Galina Mihaylova & Anton Ivanov

Correct use of QRZ

“QRZ” stands for “Who’s Calling Me?”, no more, no less.

The classic use of “QRZ” is after CQ when you have failed to receive the initial(s) of the station(s) calling you.

It doesn’t mean “Who’s here?”, nor does it mean “Who’s on the frequency?”, much less “Call me please”.

If someone settles on an apparently clean frequency and wants to check that it is not in use, they should do so with “QRZ?”! Just asking if the frequency is in use. If you have been listening to a station that has not been identified for a certain amount of time and want to know its call sign, you should ask “Your initial, please” or “Please identify yourself”. Strictly speaking, you should also add your initial to these lines, as it is also necessary to identify yourself.

“QRZ” certainly doesn’t mean “Call me please”. More and more we hear CQ calls ending with the word “QRZ”. This is nonsense. How can someone call you when you are the one calling with the CQ? He can only answer…

Another incorrect use of “QRZ”: Calling CQ in a contest. A station tunes in to your frequency and picks up on the end of your CQ, but misses your call sign. We often hear stations in such circumstances saying “QRZ”. Totally wrong. No one has called this station. What the station has to do is wait for your next CQ to find out your initial! The same remark applies to the CW, of course.

Another similar and quite funny but incorrect expression is: “QRZ, is this frequency used?” (should be “Is this frequency in use?”).

During a pailup (see below) we often hear a DX station say “QRZ”, but not because it missed an initial, but to let the pailup know that it is listening again. Such use of “QRZ” is not very correct.


CQ ZK1DX (ZK1DX calls CQ).

ON4YYY 59 for you (ON4YYY called ZK1DX, he answers and gives him a report).

QSL QRZ ZK1DX (ZK1DX confirms report received from ON4YYY). “QSL” and adds “QRZ”, which in this case means listen again for the stations that called me, not who’s calling me?, which is the real meaning of “QRZ”.).

Although it is arguable whether he has heard other stations before and hence his “QRZ”, using “QRZ” followed by “ZK1DX” is by no means the most efficient procedure.

Sometimes we even hear what is totally wrong:

QSL QRZ (in this case ZK1DX is not identified at all. The pile wants to know which DX station it is.).

The correct and much more effective procedure is:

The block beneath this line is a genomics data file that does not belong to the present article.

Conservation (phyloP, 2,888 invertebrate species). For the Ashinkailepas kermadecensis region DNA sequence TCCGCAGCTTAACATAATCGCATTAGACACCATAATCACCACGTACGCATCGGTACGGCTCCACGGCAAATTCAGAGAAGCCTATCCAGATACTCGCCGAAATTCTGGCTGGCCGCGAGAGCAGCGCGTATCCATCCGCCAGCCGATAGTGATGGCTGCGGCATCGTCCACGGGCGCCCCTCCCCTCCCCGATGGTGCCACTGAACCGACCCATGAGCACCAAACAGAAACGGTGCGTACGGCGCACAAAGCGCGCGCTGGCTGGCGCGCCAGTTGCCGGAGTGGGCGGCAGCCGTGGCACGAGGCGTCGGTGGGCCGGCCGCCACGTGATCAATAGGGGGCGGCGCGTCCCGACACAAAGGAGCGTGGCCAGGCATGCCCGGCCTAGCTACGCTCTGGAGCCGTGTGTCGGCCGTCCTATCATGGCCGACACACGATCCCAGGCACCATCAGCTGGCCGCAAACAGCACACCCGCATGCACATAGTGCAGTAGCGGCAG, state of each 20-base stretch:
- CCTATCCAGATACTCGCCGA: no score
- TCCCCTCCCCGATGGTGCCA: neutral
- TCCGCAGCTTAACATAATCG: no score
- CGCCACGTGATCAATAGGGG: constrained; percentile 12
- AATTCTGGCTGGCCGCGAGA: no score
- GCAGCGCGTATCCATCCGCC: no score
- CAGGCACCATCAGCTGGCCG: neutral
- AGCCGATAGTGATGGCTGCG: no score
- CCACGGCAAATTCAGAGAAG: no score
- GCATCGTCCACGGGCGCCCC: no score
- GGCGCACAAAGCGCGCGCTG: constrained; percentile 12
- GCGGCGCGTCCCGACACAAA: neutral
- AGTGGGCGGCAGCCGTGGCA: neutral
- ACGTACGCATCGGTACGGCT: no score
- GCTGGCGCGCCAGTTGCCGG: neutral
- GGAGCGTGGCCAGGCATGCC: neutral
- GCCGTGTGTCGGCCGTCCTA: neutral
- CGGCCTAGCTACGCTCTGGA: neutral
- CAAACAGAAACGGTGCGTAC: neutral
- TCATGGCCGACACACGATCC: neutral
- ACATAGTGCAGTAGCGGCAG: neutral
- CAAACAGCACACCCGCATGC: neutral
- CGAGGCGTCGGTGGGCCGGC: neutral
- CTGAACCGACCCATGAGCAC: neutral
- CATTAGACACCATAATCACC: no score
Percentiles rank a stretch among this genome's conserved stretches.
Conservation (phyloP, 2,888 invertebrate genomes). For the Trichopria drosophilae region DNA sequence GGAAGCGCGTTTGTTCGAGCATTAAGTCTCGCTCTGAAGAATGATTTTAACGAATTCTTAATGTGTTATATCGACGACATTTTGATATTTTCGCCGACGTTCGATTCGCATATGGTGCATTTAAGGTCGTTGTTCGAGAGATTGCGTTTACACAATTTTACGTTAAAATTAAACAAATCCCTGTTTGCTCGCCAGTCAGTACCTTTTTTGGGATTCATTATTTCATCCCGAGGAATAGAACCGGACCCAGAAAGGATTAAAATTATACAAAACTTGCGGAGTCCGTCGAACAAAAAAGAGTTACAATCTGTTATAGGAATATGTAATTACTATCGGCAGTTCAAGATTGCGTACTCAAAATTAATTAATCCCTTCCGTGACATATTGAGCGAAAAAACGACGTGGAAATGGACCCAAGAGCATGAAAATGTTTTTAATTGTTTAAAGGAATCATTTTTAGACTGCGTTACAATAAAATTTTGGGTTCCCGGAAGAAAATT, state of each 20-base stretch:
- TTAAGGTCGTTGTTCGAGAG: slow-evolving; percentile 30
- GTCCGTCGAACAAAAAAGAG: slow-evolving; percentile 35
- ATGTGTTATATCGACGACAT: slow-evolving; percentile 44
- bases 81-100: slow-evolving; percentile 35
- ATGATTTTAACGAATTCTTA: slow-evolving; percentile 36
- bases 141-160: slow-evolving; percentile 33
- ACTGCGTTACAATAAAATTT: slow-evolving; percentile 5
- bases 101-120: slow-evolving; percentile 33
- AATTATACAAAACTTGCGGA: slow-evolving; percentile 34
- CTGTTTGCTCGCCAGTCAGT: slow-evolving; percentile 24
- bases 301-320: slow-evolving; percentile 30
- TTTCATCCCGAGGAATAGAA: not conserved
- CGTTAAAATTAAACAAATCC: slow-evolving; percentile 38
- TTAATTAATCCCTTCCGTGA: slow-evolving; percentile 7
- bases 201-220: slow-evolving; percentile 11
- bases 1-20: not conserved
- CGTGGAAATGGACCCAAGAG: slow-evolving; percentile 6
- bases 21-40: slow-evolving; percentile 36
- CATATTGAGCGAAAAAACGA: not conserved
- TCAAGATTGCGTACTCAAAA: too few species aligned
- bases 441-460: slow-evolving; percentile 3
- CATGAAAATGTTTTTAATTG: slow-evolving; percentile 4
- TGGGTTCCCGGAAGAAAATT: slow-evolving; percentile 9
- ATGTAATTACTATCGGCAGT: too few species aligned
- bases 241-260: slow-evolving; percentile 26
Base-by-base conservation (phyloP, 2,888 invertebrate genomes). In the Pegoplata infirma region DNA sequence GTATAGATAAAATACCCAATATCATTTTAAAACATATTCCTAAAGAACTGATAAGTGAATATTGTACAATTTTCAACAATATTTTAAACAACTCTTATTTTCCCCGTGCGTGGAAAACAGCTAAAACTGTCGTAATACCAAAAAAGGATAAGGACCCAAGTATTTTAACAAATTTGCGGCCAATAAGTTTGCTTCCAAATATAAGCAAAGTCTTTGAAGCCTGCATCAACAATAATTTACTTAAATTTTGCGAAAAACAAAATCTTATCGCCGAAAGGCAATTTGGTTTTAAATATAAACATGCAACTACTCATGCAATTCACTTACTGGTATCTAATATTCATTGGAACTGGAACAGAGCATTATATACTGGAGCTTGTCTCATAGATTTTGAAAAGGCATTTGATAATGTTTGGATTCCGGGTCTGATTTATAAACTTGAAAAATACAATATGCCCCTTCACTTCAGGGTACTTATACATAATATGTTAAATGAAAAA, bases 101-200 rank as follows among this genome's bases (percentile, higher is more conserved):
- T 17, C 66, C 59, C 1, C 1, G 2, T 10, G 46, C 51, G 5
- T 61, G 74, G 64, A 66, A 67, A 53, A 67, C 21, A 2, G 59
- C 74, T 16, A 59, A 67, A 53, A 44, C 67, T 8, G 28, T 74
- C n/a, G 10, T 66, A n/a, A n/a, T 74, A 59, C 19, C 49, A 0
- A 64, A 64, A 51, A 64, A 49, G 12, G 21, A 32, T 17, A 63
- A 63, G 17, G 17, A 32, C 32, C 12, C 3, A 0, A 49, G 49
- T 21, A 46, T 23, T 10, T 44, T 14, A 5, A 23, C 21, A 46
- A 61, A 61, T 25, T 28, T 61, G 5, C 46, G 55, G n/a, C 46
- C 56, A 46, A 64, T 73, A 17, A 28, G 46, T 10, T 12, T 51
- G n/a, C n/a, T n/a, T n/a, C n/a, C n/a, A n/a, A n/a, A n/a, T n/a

QSL ZK1DX (ZK1DX confirms that he has received the report, saying “QSL”. This is followed by his initial, which is a sign for the paylap to call him.).

On CW, always transmit QRZ followed by a question mark “QRZ?” as should be done with all Q-codes when used as a question. The question can completely change the meaning of the code.

Typical usage: after CQ F9ZZZ is unable to accept the initial of any of its callers. Then he broadcasts, “QRZ? F9ZZZ”.

If you managed to receive part of the initial (ON4…) and other stations are also calling you, do not transmit “QRZ”, but “ON4 AGN (again) K” or “ON4 AGN KN”. Here “KN” clearly indicates that your question is addressed to ON4 station. Note that in this case “K” or “KN” is used, but not “AR”, because you are not addressing a specific station, but a station in general – an ON4 station whose suffix is missing. Do not transmit “QRZ” in this case because all stations will start calling you again.

“QRZ” doesn’t mean “Who’s here?” or “Who’s on the frequency?”. Imagine someone comes onto a busy frequency and starts listening. After some time, during which no one identifies himself, he decides to establish the initials. The correct way to do this is by passing “CALL?” or “UR CALL?” (or “CL?”, “UR CL?”). Using “QRZ” here is incorrect. Remember that when asking “CALL?” you should generally transmit your initial, otherwise you are making a transmission without identification, which is illegal.

If you get this code frequently:

  • Check your transmission quality.
  • Have you set up your transmitter correctly?
  • Have you set the microphone gain too high?
  • Is the speech processor level too high? The ambient noise level should be at least 25 dB below the peaks of your voice. This means that when you are not talking, the output level of the transmitter should be approximately 300 times lower than the peaks when you are talking.
  • Ask a radio amateur neighbor to check your broadcast for unwanted side emissions.
  • The best system for constant monitoring is to have an oscilloscope, with which to monitor the output signal.

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